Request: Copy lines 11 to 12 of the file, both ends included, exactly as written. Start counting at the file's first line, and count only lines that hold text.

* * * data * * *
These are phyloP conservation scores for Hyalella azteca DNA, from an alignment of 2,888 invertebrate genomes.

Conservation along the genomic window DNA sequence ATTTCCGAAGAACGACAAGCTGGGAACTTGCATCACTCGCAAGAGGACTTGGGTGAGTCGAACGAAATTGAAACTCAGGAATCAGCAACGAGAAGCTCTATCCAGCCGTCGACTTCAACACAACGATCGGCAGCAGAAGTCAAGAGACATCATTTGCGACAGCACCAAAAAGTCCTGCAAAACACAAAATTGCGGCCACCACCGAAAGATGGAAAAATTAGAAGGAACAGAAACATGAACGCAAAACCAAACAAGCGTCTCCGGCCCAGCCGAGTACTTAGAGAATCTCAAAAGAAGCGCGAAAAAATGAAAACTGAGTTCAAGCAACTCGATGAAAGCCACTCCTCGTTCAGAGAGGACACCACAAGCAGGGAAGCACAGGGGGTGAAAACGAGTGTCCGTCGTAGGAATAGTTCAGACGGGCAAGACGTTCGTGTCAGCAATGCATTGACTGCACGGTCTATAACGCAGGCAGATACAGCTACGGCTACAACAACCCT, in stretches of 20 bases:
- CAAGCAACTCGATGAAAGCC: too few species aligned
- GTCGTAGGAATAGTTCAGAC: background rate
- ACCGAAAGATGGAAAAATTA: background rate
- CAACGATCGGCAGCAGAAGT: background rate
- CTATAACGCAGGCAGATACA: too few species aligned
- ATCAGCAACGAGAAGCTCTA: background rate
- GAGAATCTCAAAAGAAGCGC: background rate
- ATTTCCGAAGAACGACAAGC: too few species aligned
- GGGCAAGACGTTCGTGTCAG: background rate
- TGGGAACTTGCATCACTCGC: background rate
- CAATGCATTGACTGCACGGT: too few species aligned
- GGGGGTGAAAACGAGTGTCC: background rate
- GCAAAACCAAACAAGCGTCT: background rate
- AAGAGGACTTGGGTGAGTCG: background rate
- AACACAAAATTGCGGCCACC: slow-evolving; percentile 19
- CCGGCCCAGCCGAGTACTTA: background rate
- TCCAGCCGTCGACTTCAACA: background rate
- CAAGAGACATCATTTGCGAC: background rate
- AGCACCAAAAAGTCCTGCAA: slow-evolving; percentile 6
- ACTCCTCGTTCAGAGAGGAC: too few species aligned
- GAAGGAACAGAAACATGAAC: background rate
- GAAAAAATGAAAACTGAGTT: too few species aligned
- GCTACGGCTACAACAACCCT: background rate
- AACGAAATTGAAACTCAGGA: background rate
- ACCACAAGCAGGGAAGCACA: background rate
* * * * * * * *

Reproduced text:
- GGGCAAGACGTTCGTGTCAG: background rate
- TGGGAACTTGCATCACTCGC: background rate